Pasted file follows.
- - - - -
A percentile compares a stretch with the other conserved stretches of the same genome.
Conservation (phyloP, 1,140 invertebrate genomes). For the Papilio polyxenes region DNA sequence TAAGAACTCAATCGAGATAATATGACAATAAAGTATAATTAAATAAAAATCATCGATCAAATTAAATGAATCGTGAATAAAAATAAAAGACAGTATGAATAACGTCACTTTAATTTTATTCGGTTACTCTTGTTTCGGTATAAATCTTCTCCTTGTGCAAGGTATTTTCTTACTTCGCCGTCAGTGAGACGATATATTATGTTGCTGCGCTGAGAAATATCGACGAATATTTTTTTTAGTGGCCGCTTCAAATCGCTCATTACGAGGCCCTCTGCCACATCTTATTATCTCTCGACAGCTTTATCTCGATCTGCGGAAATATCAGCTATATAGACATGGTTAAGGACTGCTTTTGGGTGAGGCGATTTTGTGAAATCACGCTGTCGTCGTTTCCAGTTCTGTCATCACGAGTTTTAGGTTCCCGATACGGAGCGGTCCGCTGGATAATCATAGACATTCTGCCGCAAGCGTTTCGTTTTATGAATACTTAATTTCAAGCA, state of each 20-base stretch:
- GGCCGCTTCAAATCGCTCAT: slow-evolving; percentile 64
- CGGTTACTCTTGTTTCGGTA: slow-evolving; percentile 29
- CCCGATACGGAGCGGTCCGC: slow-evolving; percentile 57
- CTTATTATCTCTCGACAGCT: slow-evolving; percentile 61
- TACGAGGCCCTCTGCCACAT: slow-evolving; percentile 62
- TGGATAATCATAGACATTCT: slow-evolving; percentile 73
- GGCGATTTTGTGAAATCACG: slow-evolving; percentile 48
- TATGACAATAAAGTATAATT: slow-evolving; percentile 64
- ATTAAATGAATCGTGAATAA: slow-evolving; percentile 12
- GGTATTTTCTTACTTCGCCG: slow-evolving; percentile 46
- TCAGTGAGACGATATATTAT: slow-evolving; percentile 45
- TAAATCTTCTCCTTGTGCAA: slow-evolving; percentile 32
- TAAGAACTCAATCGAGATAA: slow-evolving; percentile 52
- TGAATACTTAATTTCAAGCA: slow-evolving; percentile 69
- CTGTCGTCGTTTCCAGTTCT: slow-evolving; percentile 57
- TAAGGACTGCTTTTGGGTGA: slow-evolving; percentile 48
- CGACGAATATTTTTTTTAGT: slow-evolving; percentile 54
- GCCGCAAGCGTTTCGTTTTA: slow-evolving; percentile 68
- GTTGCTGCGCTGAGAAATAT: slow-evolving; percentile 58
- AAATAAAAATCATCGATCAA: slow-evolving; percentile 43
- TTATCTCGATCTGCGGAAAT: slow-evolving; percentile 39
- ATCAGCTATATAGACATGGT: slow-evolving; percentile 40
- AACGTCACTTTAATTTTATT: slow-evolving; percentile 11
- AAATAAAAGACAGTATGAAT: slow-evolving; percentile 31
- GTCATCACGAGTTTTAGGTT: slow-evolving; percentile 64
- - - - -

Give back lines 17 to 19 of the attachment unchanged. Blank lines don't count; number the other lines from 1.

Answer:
- CTGTCGTCGTTTCCAGTTCT: slow-evolving; percentile 57
- TAAGGACTGCTTTTGGGTGA: slow-evolving; percentile 48
- CGACGAATATTTTTTTTAGT: slow-evolving; percentile 54